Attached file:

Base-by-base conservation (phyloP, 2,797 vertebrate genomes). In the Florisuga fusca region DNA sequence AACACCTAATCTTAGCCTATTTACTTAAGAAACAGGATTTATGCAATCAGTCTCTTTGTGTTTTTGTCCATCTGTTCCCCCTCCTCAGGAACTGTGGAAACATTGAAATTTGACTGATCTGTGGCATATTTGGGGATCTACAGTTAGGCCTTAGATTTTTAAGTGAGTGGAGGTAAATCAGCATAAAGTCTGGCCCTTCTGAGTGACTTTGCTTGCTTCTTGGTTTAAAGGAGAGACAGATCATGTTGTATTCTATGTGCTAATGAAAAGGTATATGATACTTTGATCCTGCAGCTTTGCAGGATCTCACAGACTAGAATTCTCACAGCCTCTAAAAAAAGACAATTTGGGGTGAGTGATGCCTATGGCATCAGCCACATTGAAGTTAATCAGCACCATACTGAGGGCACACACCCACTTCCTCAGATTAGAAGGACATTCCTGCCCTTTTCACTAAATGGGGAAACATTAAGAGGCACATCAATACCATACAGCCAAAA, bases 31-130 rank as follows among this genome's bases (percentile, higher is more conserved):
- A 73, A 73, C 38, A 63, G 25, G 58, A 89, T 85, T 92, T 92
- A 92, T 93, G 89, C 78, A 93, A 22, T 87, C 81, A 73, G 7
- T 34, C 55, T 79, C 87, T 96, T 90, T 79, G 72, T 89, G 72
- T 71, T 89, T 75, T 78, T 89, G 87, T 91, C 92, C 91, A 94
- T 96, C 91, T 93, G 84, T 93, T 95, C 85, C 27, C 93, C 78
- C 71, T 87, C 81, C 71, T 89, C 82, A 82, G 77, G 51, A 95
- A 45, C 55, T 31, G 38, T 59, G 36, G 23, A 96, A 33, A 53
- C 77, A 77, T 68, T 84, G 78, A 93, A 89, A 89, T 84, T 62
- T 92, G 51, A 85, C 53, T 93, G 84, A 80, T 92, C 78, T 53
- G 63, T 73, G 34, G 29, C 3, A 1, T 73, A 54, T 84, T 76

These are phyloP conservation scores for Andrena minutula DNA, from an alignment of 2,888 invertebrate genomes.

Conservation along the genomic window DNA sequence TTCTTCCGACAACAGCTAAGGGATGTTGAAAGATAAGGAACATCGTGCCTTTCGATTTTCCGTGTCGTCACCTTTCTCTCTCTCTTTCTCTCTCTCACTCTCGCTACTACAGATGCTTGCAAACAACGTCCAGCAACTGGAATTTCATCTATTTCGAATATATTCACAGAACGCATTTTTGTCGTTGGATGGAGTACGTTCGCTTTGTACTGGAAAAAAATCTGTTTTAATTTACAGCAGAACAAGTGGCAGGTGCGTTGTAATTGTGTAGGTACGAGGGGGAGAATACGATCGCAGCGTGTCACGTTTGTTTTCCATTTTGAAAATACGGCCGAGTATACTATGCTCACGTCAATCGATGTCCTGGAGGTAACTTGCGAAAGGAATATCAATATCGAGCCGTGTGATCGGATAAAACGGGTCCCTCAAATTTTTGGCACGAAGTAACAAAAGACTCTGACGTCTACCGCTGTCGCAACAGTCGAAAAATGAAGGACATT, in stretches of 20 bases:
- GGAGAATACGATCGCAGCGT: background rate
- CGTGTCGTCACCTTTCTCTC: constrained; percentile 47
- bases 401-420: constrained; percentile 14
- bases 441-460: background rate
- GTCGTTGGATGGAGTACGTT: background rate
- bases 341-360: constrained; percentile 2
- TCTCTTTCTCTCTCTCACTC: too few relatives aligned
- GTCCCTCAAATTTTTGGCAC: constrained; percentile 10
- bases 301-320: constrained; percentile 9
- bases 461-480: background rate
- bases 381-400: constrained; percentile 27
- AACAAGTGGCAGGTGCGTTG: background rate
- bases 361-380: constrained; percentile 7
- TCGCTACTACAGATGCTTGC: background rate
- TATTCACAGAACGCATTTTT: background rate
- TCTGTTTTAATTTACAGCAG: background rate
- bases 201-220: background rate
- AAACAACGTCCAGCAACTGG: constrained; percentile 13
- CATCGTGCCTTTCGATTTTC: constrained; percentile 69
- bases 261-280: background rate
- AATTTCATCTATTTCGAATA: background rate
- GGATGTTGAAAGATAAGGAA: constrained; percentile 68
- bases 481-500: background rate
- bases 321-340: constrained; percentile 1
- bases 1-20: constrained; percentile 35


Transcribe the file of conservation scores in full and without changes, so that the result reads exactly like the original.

Base-by-base conservation (phyloP, 2,797 vertebrate genomes). In the Florisuga fusca region DNA sequence AACACCTAATCTTAGCCTATTTACTTAAGAAACAGGATTTATGCAATCAGTCTCTTTGTGTTTTTGTCCATCTGTTCCCCCTCCTCAGGAACTGTGGAAACATTGAAATTTGACTGATCTGTGGCATATTTGGGGATCTACAGTTAGGCCTTAGATTTTTAAGTGAGTGGAGGTAAATCAGCATAAAGTCTGGCCCTTCTGAGTGACTTTGCTTGCTTCTTGGTTTAAAGGAGAGACAGATCATGTTGTATTCTATGTGCTAATGAAAAGGTATATGATACTTTGATCCTGCAGCTTTGCAGGATCTCACAGACTAGAATTCTCACAGCCTCTAAAAAAAGACAATTTGGGGTGAGTGATGCCTATGGCATCAGCCACATTGAAGTTAATCAGCACCATACTGAGGGCACACACCCACTTCCTCAGATTAGAAGGACATTCCTGCCCTTTTCACTAAATGGGGAAACATTAAGAGGCACATCAATACCATACAGCCAAAA, bases 31-130 rank as follows among this genome's bases (percentile, higher is more conserved):
- A 73, A 73, C 38, A 63, G 25, G 58, A 89, T 85, T 92, T 92
- A 92, T 93, G 89, C 78, A 93, A 22, T 87, C 81, A 73, G 7
- T 34, C 55, T 79, C 87, T 96, T 90, T 79, G 72, T 89, G 72
- T 71, T 89, T 75, T 78, T 89, G 87, T 91, C 92, C 91, A 94
- T 96, C 91, T 93, G 84, T 93, T 95, C 85, C 27, C 93, C 78
- C 71, T 87, C 81, C 71, T 89, C 82, A 82, G 77, G 51, A 95
- A 45, C 55, T 31, G 38, T 59, G 36, G 23, A 96, A 33, A 53
- C 77, A 77, T 68, T 84, G 78, A 93, A 89, A 89, T 84, T 62
- T 92, G 51, A 85, C 53, T 93, G 84, A 80, T 92, C 78, T 53
- G 63, T 73, G 34, G 29, C 3, A 1, T 73, A 54, T 84, T 76

These are phyloP conservation scores for Andrena minutula DNA, from an alignment of 2,888 invertebrate genomes.

Conservation along the genomic window DNA sequence TTCTTCCGACAACAGCTAAGGGATGTTGAAAGATAAGGAACATCGTGCCTTTCGATTTTCCGTGTCGTCACCTTTCTCTCTCTCTTTCTCTCTCTCACTCTCGCTACTACAGATGCTTGCAAACAACGTCCAGCAACTGGAATTTCATCTATTTCGAATATATTCACAGAACGCATTTTTGTCGTTGGATGGAGTACGTTCGCTTTGTACTGGAAAAAAATCTGTTTTAATTTACAGCAGAACAAGTGGCAGGTGCGTTGTAATTGTGTAGGTACGAGGGGGAGAATACGATCGCAGCGTGTCACGTTTGTTTTCCATTTTGAAAATACGGCCGAGTATACTATGCTCACGTCAATCGATGTCCTGGAGGTAACTTGCGAAAGGAATATCAATATCGAGCCGTGTGATCGGATAAAACGGGTCCCTCAAATTTTTGGCACGAAGTAACAAAAGACTCTGACGTCTACCGCTGTCGCAACAGTCGAAAAATGAAGGACATT, in stretches of 20 bases:
- GGAGAATACGATCGCAGCGT: background rate
- CGTGTCGTCACCTTTCTCTC: constrained; percentile 47
- bases 401-420: constrained; percentile 14
- bases 441-460: background rate
- GTCGTTGGATGGAGTACGTT: background rate
- bases 341-360: constrained; percentile 2
- TCTCTTTCTCTCTCTCACTC: too few relatives aligned
- GTCCCTCAAATTTTTGGCAC: constrained; percentile 10
- bases 301-320: constrained; percentile 9
- bases 461-480: background rate
- bases 381-400: constrained; percentile 27
- AACAAGTGGCAGGTGCGTTG: background rate
- bases 361-380: constrained; percentile 7
- TCGCTACTACAGATGCTTGC: background rate
- TATTCACAGAACGCATTTTT: background rate
- TCTGTTTTAATTTACAGCAG: background rate
- bases 201-220: background rate
- AAACAACGTCCAGCAACTGG: constrained; percentile 13
- CATCGTGCCTTTCGATTTTC: constrained; percentile 69
- bases 261-280: background rate
- AATTTCATCTATTTCGAATA: background rate
- GGATGTTGAAAGATAAGGAA: constrained; percentile 68
- bases 481-500: background rate
- bases 321-340: constrained; percentile 1
- bases 1-20: constrained; percentile 35